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  • 1. TEMPORARY COMMITTEE ON HUMAN GENETICS AND OTHER NEW TECHNOLOGIES OF MODERN MEDECINE HEARING on 27 March 2001 Professor Joep GERAEDTS Prof. Dr. Joep Geraedts Universiteit Maastricht PO Box 1475 6201 BL Maastricht The Netherlands tel.: 00-31-43-3875840 fax: 00-31-43-3877877 e-mail: joep.geraedts@gen.unimaas.nl Professor Joep P.M. Geraedts (1948) studied general biology at the Catholic University of Nijmegen. In 1975 he obtained a PhD from the University of Leiden with his thesis: 'Constitutive heterochromatin as a marker for chromosomal studies in human somatic cells and spermatozoa'. From 1972-1982 he held posts as a scientist at the Institute of Human Genetics at Leiden University. In October 1982 he was appointed full professor of genetics and cell biology at the University of Maastricht. In January 1983 he became the first director of the Clinical Genetics Centre serving South-East Netherlands. He has also started the centre for preimplantation genetic diagnosis in Maastricht, which is still the only PGD-centre in the Netherlands. He has served as chairman of the Dutch Society of Human Genetics and is currently chairman of the Society of Dutch Clinical Genetics Centres. At the European level he is actively involved in the European Society of Human Reproduction and Embryology, in particular as coordinator of the Special Interest Group on Reproductive Genetics and steering member of the so-called ESHRE PGD Consortium. DV435224EN.doc EN EN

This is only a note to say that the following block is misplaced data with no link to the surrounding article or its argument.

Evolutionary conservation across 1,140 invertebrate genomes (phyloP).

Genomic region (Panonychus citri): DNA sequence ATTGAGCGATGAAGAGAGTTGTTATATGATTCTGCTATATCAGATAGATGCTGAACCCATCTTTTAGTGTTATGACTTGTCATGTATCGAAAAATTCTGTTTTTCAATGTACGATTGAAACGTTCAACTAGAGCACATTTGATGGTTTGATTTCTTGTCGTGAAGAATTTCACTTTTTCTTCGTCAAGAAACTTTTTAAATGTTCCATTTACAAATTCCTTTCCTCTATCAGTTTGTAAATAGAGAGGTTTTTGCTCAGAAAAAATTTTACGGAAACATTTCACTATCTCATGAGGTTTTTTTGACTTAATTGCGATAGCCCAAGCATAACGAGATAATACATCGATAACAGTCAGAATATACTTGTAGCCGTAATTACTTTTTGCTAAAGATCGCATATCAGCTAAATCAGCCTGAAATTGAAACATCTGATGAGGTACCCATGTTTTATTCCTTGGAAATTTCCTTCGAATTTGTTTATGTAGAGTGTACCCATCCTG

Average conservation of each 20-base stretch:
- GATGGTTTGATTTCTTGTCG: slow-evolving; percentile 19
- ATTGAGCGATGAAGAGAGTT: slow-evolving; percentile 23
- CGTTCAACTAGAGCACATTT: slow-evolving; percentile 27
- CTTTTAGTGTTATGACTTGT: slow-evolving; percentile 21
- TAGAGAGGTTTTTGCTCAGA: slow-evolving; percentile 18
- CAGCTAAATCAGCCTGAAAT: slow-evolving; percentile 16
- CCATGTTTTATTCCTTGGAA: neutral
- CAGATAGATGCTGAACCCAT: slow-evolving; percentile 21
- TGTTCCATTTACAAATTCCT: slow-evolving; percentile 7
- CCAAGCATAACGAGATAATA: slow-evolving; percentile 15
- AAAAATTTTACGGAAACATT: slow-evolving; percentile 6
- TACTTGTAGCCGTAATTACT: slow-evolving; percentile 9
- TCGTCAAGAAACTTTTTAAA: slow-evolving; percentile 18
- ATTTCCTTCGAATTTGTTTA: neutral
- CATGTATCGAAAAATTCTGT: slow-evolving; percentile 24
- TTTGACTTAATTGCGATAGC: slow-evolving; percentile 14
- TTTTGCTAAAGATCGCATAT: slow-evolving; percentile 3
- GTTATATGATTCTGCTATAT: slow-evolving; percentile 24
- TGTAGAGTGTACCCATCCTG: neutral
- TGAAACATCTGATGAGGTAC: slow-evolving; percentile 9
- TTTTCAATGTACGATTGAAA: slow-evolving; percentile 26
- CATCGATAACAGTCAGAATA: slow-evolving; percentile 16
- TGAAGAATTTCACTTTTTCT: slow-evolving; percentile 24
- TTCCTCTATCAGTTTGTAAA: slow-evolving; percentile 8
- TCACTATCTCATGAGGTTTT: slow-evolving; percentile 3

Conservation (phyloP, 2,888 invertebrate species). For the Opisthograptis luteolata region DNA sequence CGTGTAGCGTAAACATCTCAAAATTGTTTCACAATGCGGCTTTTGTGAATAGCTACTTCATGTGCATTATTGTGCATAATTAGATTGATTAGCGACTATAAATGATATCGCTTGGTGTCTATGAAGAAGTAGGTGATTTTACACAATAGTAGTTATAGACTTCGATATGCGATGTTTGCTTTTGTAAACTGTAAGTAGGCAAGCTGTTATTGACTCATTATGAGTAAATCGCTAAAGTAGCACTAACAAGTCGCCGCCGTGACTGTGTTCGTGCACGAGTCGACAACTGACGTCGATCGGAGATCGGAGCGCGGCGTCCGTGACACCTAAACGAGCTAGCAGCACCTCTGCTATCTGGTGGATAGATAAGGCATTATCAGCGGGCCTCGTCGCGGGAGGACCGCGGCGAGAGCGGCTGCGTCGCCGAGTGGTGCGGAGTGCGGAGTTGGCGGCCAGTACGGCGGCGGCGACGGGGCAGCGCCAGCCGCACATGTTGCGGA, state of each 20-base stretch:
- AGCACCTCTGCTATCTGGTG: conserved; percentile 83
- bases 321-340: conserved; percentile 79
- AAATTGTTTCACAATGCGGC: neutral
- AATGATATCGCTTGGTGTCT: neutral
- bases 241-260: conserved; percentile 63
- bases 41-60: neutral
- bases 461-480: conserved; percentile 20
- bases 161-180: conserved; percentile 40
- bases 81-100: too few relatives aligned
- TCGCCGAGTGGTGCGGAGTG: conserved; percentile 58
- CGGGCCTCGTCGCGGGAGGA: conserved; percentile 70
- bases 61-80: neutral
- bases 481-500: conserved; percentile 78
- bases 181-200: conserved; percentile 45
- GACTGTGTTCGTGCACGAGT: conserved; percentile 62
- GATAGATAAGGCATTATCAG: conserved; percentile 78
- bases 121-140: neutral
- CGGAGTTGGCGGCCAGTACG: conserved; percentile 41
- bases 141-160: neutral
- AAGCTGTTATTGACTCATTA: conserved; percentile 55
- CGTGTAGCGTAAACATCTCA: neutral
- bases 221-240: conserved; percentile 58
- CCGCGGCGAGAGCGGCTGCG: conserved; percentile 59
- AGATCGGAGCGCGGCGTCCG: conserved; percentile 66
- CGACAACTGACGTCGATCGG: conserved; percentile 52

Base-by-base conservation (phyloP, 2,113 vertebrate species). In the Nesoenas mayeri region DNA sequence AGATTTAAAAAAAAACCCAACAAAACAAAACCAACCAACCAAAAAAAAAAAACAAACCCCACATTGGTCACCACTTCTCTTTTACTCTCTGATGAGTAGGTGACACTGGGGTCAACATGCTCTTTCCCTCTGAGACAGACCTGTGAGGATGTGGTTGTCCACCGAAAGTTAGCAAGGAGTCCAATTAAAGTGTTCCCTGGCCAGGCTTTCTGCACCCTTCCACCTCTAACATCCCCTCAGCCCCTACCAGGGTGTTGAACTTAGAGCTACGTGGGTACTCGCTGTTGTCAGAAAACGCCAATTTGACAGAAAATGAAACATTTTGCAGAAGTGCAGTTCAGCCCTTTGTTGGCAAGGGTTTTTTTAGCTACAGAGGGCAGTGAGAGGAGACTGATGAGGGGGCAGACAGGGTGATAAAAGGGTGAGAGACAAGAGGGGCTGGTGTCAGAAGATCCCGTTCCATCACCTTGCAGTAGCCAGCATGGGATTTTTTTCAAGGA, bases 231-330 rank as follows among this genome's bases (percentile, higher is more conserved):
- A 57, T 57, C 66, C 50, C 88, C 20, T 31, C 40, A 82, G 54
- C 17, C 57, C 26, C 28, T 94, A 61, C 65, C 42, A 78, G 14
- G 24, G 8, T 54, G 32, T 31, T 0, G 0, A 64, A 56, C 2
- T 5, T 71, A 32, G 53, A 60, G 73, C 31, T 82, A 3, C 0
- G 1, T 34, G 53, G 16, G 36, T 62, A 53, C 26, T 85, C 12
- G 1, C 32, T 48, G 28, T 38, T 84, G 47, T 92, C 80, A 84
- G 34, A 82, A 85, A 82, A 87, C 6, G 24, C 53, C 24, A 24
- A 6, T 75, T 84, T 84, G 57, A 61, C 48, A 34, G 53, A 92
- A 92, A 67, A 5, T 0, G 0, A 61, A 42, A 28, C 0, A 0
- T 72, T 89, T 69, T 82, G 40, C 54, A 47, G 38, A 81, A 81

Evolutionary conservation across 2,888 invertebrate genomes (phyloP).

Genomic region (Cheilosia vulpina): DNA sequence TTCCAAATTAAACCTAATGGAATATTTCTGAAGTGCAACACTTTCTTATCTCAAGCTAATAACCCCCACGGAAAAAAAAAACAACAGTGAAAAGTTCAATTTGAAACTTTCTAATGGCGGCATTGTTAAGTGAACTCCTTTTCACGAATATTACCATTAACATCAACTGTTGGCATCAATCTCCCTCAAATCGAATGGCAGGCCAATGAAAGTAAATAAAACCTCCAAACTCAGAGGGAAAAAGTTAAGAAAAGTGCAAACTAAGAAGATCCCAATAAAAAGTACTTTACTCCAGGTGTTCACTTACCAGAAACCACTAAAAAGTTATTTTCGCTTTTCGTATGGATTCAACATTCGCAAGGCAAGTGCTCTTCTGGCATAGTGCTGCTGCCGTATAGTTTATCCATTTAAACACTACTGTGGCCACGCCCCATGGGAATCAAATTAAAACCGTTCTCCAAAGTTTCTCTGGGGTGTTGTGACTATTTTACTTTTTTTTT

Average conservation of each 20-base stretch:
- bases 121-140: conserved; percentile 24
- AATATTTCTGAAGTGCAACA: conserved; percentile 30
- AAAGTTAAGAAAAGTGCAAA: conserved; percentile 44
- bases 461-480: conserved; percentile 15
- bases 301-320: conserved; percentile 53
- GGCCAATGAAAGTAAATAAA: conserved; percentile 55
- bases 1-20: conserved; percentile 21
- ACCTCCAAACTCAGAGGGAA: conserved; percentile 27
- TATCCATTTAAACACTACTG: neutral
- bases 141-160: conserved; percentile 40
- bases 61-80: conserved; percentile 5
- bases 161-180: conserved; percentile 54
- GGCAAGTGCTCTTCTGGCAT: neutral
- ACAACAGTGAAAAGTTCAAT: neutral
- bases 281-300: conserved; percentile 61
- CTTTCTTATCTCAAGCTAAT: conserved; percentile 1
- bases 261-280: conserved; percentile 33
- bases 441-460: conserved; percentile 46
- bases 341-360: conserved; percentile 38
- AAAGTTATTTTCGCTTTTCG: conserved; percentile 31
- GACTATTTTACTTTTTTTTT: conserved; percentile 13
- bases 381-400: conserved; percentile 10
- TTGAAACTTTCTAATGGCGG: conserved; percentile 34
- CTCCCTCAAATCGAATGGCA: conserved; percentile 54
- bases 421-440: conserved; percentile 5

• 2. Presentation summary PREIMPLANTATION GENETIC DIAGNOSIS IN EUROPE Preimplantation Genetic Diagnosis (PGD) is an alternative to prenatal diagnosis for the detection of monogenic and chromosomal disorders. After IVF or ICSI one or two blastomeres are biopsied from about 8-cell preimplantation embryos and tested using PCR or FISH. Unaffected embryos are selected for transfer to the uterus, preventing termination of pregnancy after prenatal diagnosis. Legislation, regulation and service of PGD varies among European countries. In 1997, the ESHRE (European Society of Human Reproduction and Embryology) PGD Consortium was formed as part of the ESHRE Special Interest Group on Reproductive Genetics, in order to undertake a long-term study of the efficacy and clinical outcome of PGD. In December 1999, the first PGD Consortium report was published discussing referrals on 323 couples, 392 PGD cycles and 82 pregnancies. In the second data collection round, contributing centres were asked to send in data from their PGD activities before this date, as well as from 1 October 1998 until 1 May 2000, in order to have as complete a review as possible of PGD practices in these centres. The cumulative data consist of 886 referrals and 1319 PGD cycles. Many couples have had affected children and have objections to (more) terminations of pregnancy. The pregnancy rate is less than 20 %. This figure is below expectancy and results from the increased maternal age and limited number of embryos available for transfer. The rate of multiple pregnancies is high. There is no indication that the children born show more abnormalities other than from multiple pregnancies. The most serious problem is misdiagnosis. Although not all of these data are encouraging, the practice of PGD is becoming more and more established and more and more different applications are emerging. Introduction Most couples having a child or a family member with a hereditary disease and having an increased risk themselves, in the recent past have had the following alternatives to decrease the risk: (1) to refrain from having children and eventually opt for adoption, (2) to accept the risk, (3) to opt for donor insemination or IVF using donor oocytes, or (4) to undergo prenatal diagnosis with or without selective abortion. Preimplantation genetic diagnosis (PGD) is an alternative option especially with regard to prenatal diagnosis. PGD takes place between fertilisation and implantation, but in most cases on the third day of early embryonic development. To obtain access to this early development stage, IVF or ICSI is necessary, although the women undergoing this treatment are normally fertile. The laboratory studies need to be conducted on minimal amount of biological material, which means biopsy of 1 or 2 cells (blastomeres) out of the 8 cells which are normally developed at day 3. With special techniques it is possible to study these cells. FISH (fluorescent in site hybridisation) is used to detect the sex and chromosomal abnormalities[1,2]. PCR is used to diagnose autosomal dominant, autosomal recessive and X-linked monogenic disorders [3]. 2/13 DV435224EN.doc EN